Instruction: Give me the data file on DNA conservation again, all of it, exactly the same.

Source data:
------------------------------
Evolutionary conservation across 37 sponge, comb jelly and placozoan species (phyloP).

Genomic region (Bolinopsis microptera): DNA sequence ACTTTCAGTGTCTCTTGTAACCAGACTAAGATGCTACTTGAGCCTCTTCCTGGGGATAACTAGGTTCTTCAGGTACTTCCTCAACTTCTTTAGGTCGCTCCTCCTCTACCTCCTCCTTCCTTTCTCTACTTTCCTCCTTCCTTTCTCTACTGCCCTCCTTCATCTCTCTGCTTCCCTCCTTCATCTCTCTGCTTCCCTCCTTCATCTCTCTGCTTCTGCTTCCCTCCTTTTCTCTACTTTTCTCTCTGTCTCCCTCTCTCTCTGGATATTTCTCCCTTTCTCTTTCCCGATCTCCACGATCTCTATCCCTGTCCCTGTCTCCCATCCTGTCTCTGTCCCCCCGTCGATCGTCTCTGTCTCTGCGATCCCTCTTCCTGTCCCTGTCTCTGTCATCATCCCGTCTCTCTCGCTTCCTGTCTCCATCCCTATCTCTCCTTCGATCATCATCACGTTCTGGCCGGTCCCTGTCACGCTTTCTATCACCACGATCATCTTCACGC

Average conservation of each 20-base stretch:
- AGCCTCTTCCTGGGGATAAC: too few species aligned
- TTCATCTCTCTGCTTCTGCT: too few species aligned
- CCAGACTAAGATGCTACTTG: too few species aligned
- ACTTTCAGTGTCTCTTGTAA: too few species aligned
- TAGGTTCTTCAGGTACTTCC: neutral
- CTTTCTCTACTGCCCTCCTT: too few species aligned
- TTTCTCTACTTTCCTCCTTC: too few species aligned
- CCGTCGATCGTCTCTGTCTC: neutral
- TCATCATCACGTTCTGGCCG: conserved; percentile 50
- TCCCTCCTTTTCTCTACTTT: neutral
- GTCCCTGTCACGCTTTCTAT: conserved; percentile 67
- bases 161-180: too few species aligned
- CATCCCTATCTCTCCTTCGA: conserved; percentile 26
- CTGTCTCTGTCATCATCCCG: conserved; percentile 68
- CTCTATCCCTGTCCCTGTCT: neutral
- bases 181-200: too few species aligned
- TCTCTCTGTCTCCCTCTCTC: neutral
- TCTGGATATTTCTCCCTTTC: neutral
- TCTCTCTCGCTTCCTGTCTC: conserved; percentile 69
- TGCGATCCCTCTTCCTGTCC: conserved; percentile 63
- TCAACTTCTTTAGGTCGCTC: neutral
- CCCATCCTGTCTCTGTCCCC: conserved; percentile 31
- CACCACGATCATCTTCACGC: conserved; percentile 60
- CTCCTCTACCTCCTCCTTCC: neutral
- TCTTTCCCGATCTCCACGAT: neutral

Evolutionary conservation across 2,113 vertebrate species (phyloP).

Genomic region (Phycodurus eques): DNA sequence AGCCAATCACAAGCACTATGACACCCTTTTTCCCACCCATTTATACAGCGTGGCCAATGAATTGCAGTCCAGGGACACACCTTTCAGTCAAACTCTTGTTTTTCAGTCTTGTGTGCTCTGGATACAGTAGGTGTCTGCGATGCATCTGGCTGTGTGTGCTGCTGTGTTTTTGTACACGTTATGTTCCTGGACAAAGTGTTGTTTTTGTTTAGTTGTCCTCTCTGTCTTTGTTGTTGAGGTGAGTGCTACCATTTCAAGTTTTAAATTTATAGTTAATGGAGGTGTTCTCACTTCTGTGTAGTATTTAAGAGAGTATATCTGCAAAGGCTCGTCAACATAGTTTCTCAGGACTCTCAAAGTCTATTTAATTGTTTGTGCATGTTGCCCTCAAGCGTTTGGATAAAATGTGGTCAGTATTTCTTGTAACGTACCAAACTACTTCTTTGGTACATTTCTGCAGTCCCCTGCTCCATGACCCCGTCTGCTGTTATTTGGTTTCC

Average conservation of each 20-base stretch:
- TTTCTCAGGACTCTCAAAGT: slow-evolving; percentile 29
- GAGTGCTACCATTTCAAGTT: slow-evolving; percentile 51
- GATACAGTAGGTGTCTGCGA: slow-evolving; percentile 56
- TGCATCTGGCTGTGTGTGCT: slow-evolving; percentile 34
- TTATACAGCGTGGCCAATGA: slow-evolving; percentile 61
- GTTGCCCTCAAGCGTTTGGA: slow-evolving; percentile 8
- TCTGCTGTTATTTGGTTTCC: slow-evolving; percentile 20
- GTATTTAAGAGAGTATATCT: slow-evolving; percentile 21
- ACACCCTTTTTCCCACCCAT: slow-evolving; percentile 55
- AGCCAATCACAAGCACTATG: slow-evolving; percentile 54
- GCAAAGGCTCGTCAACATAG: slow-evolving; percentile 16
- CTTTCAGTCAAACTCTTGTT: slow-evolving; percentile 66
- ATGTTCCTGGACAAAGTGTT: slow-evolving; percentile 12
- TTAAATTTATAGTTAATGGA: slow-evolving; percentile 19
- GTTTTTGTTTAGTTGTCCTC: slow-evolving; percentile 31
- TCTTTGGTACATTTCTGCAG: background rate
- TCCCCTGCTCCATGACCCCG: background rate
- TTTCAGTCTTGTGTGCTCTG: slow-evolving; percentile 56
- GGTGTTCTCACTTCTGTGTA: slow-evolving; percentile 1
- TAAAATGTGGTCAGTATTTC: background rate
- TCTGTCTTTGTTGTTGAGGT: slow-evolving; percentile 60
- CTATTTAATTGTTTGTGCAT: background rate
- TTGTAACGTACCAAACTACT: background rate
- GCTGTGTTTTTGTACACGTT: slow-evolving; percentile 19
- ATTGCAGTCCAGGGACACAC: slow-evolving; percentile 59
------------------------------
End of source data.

Evolutionary conservation across 37 sponge, comb jelly and placozoan species (phyloP).

Genomic region (Bolinopsis microptera): DNA sequence ACTTTCAGTGTCTCTTGTAACCAGACTAAGATGCTACTTGAGCCTCTTCCTGGGGATAACTAGGTTCTTCAGGTACTTCCTCAACTTCTTTAGGTCGCTCCTCCTCTACCTCCTCCTTCCTTTCTCTACTTTCCTCCTTCCTTTCTCTACTGCCCTCCTTCATCTCTCTGCTTCCCTCCTTCATCTCTCTGCTTCCCTCCTTCATCTCTCTGCTTCTGCTTCCCTCCTTTTCTCTACTTTTCTCTCTGTCTCCCTCTCTCTCTGGATATTTCTCCCTTTCTCTTTCCCGATCTCCACGATCTCTATCCCTGTCCCTGTCTCCCATCCTGTCTCTGTCCCCCCGTCGATCGTCTCTGTCTCTGCGATCCCTCTTCCTGTCCCTGTCTCTGTCATCATCCCGTCTCTCTCGCTTCCTGTCTCCATCCCTATCTCTCCTTCGATCATCATCACGTTCTGGCCGGTCCCTGTCACGCTTTCTATCACCACGATCATCTTCACGC

Average conservation of each 20-base stretch:
- AGCCTCTTCCTGGGGATAAC: too few species aligned
- TTCATCTCTCTGCTTCTGCT: too few species aligned
- CCAGACTAAGATGCTACTTG: too few species aligned
- ACTTTCAGTGTCTCTTGTAA: too few species aligned
- TAGGTTCTTCAGGTACTTCC: neutral
- CTTTCTCTACTGCCCTCCTT: too few species aligned
- TTTCTCTACTTTCCTCCTTC: too few species aligned
- CCGTCGATCGTCTCTGTCTC: neutral
- TCATCATCACGTTCTGGCCG: conserved; percentile 50
- TCCCTCCTTTTCTCTACTTT: neutral
- GTCCCTGTCACGCTTTCTAT: conserved; percentile 67
- bases 161-180: too few species aligned
- CATCCCTATCTCTCCTTCGA: conserved; percentile 26
- CTGTCTCTGTCATCATCCCG: conserved; percentile 68
- CTCTATCCCTGTCCCTGTCT: neutral
- bases 181-200: too few species aligned
- TCTCTCTGTCTCCCTCTCTC: neutral
- TCTGGATATTTCTCCCTTTC: neutral
- TCTCTCTCGCTTCCTGTCTC: conserved; percentile 69
- TGCGATCCCTCTTCCTGTCC: conserved; percentile 63
- TCAACTTCTTTAGGTCGCTC: neutral
- CCCATCCTGTCTCTGTCCCC: conserved; percentile 31
- CACCACGATCATCTTCACGC: conserved; percentile 60
- CTCCTCTACCTCCTCCTTCC: neutral
- TCTTTCCCGATCTCCACGAT: neutral

Evolutionary conservation across 2,113 vertebrate species (phyloP).

Genomic region (Phycodurus eques): DNA sequence AGCCAATCACAAGCACTATGACACCCTTTTTCCCACCCATTTATACAGCGTGGCCAATGAATTGCAGTCCAGGGACACACCTTTCAGTCAAACTCTTGTTTTTCAGTCTTGTGTGCTCTGGATACAGTAGGTGTCTGCGATGCATCTGGCTGTGTGTGCTGCTGTGTTTTTGTACACGTTATGTTCCTGGACAAAGTGTTGTTTTTGTTTAGTTGTCCTCTCTGTCTTTGTTGTTGAGGTGAGTGCTACCATTTCAAGTTTTAAATTTATAGTTAATGGAGGTGTTCTCACTTCTGTGTAGTATTTAAGAGAGTATATCTGCAAAGGCTCGTCAACATAGTTTCTCAGGACTCTCAAAGTCTATTTAATTGTTTGTGCATGTTGCCCTCAAGCGTTTGGATAAAATGTGGTCAGTATTTCTTGTAACGTACCAAACTACTTCTTTGGTACATTTCTGCAGTCCCCTGCTCCATGACCCCGTCTGCTGTTATTTGGTTTCC

Average conservation of each 20-base stretch:
- TTTCTCAGGACTCTCAAAGT: slow-evolving; percentile 29
- GAGTGCTACCATTTCAAGTT: slow-evolving; percentile 51
- GATACAGTAGGTGTCTGCGA: slow-evolving; percentile 56
- TGCATCTGGCTGTGTGTGCT: slow-evolving; percentile 34
- TTATACAGCGTGGCCAATGA: slow-evolving; percentile 61
- GTTGCCCTCAAGCGTTTGGA: slow-evolving; percentile 8
- TCTGCTGTTATTTGGTTTCC: slow-evolving; percentile 20
- GTATTTAAGAGAGTATATCT: slow-evolving; percentile 21
- ACACCCTTTTTCCCACCCAT: slow-evolving; percentile 55
- AGCCAATCACAAGCACTATG: slow-evolving; percentile 54
- GCAAAGGCTCGTCAACATAG: slow-evolving; percentile 16
- CTTTCAGTCAAACTCTTGTT: slow-evolving; percentile 66
- ATGTTCCTGGACAAAGTGTT: slow-evolving; percentile 12
- TTAAATTTATAGTTAATGGA: slow-evolving; percentile 19
- GTTTTTGTTTAGTTGTCCTC: slow-evolving; percentile 31
- TCTTTGGTACATTTCTGCAG: background rate
- TCCCCTGCTCCATGACCCCG: background rate
- TTTCAGTCTTGTGTGCTCTG: slow-evolving; percentile 56
- GGTGTTCTCACTTCTGTGTA: slow-evolving; percentile 1
- TAAAATGTGGTCAGTATTTC: background rate
- TCTGTCTTTGTTGTTGAGGT: slow-evolving; percentile 60
- CTATTTAATTGTTTGTGCAT: background rate
- TTGTAACGTACCAAACTACT: background rate
- GCTGTGTTTTTGTACACGTT: slow-evolving; percentile 19
- ATTGCAGTCCAGGGACACAC: slow-evolving; percentile 59